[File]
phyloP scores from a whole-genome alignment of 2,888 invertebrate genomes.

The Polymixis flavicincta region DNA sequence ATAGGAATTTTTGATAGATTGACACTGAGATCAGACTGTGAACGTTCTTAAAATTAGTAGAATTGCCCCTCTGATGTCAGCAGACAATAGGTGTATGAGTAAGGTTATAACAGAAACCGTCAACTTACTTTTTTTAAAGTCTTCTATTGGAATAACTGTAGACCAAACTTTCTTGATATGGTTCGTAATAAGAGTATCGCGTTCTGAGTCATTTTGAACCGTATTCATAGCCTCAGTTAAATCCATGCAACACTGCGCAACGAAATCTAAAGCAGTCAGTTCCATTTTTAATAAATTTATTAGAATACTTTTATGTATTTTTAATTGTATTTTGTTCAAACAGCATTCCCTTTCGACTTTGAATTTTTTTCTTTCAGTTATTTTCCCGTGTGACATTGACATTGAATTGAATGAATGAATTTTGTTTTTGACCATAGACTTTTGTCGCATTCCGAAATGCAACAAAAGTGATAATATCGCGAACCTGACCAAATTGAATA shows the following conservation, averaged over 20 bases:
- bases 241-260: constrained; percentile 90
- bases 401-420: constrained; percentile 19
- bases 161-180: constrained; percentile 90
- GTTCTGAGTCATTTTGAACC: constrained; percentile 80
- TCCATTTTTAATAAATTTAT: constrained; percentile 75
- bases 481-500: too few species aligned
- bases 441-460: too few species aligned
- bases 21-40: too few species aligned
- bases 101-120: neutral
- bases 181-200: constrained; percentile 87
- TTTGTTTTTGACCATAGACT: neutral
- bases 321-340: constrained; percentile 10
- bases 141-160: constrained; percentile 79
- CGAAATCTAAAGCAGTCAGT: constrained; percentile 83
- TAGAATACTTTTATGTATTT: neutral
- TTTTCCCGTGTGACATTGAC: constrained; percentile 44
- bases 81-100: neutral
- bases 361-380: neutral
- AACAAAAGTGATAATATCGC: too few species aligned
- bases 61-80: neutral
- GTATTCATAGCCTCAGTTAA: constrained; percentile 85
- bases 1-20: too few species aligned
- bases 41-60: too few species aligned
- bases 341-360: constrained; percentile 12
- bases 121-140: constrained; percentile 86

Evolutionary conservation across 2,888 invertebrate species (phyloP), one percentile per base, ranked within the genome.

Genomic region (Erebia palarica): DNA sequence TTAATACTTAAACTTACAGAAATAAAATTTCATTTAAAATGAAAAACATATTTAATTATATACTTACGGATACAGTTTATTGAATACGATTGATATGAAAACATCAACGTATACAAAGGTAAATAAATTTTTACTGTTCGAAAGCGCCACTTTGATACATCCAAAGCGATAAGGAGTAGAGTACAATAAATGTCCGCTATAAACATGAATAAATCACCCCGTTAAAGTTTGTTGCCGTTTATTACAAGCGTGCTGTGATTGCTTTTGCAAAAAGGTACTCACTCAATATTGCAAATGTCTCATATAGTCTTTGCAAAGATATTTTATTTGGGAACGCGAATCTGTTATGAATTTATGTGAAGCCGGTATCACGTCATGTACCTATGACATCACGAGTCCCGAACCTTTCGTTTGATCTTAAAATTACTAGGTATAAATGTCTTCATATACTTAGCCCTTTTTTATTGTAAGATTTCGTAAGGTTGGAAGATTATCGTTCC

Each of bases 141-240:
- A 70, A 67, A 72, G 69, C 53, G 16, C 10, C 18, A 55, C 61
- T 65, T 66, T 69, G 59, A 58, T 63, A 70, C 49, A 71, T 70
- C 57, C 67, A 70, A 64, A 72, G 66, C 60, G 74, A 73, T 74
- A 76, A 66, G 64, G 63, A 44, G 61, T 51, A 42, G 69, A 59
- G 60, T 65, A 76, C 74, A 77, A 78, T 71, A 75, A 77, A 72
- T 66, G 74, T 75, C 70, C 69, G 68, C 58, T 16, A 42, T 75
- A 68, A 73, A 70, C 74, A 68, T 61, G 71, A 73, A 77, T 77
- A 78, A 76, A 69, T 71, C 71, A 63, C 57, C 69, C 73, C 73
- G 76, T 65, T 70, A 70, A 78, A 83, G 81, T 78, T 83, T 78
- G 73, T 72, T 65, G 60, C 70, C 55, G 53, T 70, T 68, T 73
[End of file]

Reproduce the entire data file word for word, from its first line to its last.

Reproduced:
phyloP scores from a whole-genome alignment of 2,888 invertebrate genomes.

The Polymixis flavicincta region DNA sequence ATAGGAATTTTTGATAGATTGACACTGAGATCAGACTGTGAACGTTCTTAAAATTAGTAGAATTGCCCCTCTGATGTCAGCAGACAATAGGTGTATGAGTAAGGTTATAACAGAAACCGTCAACTTACTTTTTTTAAAGTCTTCTATTGGAATAACTGTAGACCAAACTTTCTTGATATGGTTCGTAATAAGAGTATCGCGTTCTGAGTCATTTTGAACCGTATTCATAGCCTCAGTTAAATCCATGCAACACTGCGCAACGAAATCTAAAGCAGTCAGTTCCATTTTTAATAAATTTATTAGAATACTTTTATGTATTTTTAATTGTATTTTGTTCAAACAGCATTCCCTTTCGACTTTGAATTTTTTTCTTTCAGTTATTTTCCCGTGTGACATTGACATTGAATTGAATGAATGAATTTTGTTTTTGACCATAGACTTTTGTCGCATTCCGAAATGCAACAAAAGTGATAATATCGCGAACCTGACCAAATTGAATA shows the following conservation, averaged over 20 bases:
- bases 241-260: constrained; percentile 90
- bases 401-420: constrained; percentile 19
- bases 161-180: constrained; percentile 90
- GTTCTGAGTCATTTTGAACC: constrained; percentile 80
- TCCATTTTTAATAAATTTAT: constrained; percentile 75
- bases 481-500: too few species aligned
- bases 441-460: too few species aligned
- bases 21-40: too few species aligned
- bases 101-120: neutral
- bases 181-200: constrained; percentile 87
- TTTGTTTTTGACCATAGACT: neutral
- bases 321-340: constrained; percentile 10
- bases 141-160: constrained; percentile 79
- CGAAATCTAAAGCAGTCAGT: constrained; percentile 83
- TAGAATACTTTTATGTATTT: neutral
- TTTTCCCGTGTGACATTGAC: constrained; percentile 44
- bases 81-100: neutral
- bases 361-380: neutral
- AACAAAAGTGATAATATCGC: too few species aligned
- bases 61-80: neutral
- GTATTCATAGCCTCAGTTAA: constrained; percentile 85
- bases 1-20: too few species aligned
- bases 41-60: too few species aligned
- bases 341-360: constrained; percentile 12
- bases 121-140: constrained; percentile 86

Evolutionary conservation across 2,888 invertebrate species (phyloP), one percentile per base, ranked within the genome.

Genomic region (Erebia palarica): DNA sequence TTAATACTTAAACTTACAGAAATAAAATTTCATTTAAAATGAAAAACATATTTAATTATATACTTACGGATACAGTTTATTGAATACGATTGATATGAAAACATCAACGTATACAAAGGTAAATAAATTTTTACTGTTCGAAAGCGCCACTTTGATACATCCAAAGCGATAAGGAGTAGAGTACAATAAATGTCCGCTATAAACATGAATAAATCACCCCGTTAAAGTTTGTTGCCGTTTATTACAAGCGTGCTGTGATTGCTTTTGCAAAAAGGTACTCACTCAATATTGCAAATGTCTCATATAGTCTTTGCAAAGATATTTTATTTGGGAACGCGAATCTGTTATGAATTTATGTGAAGCCGGTATCACGTCATGTACCTATGACATCACGAGTCCCGAACCTTTCGTTTGATCTTAAAATTACTAGGTATAAATGTCTTCATATACTTAGCCCTTTTTTATTGTAAGATTTCGTAAGGTTGGAAGATTATCGTTCC

Each of bases 141-240:
- A 70, A 67, A 72, G 69, C 53, G 16, C 10, C 18, A 55, C 61
- T 65, T 66, T 69, G 59, A 58, T 63, A 70, C 49, A 71, T 70
- C 57, C 67, A 70, A 64, A 72, G 66, C 60, G 74, A 73, T 74
- A 76, A 66, G 64, G 63, A 44, G 61, T 51, A 42, G 69, A 59
- G 60, T 65, A 76, C 74, A 77, A 78, T 71, A 75, A 77, A 72
- T 66, G 74, T 75, C 70, C 69, G 68, C 58, T 16, A 42, T 75
- A 68, A 73, A 70, C 74, A 68, T 61, G 71, A 73, A 77, T 77
- A 78, A 76, A 69, T 71, C 71, A 63, C 57, C 69, C 73, C 73
- G 76, T 65, T 70, A 70, A 78, A 83, G 81, T 78, T 83, T 78
- G 73, T 72, T 65, G 60, C 70, C 55, G 53, T 70, T 68, T 73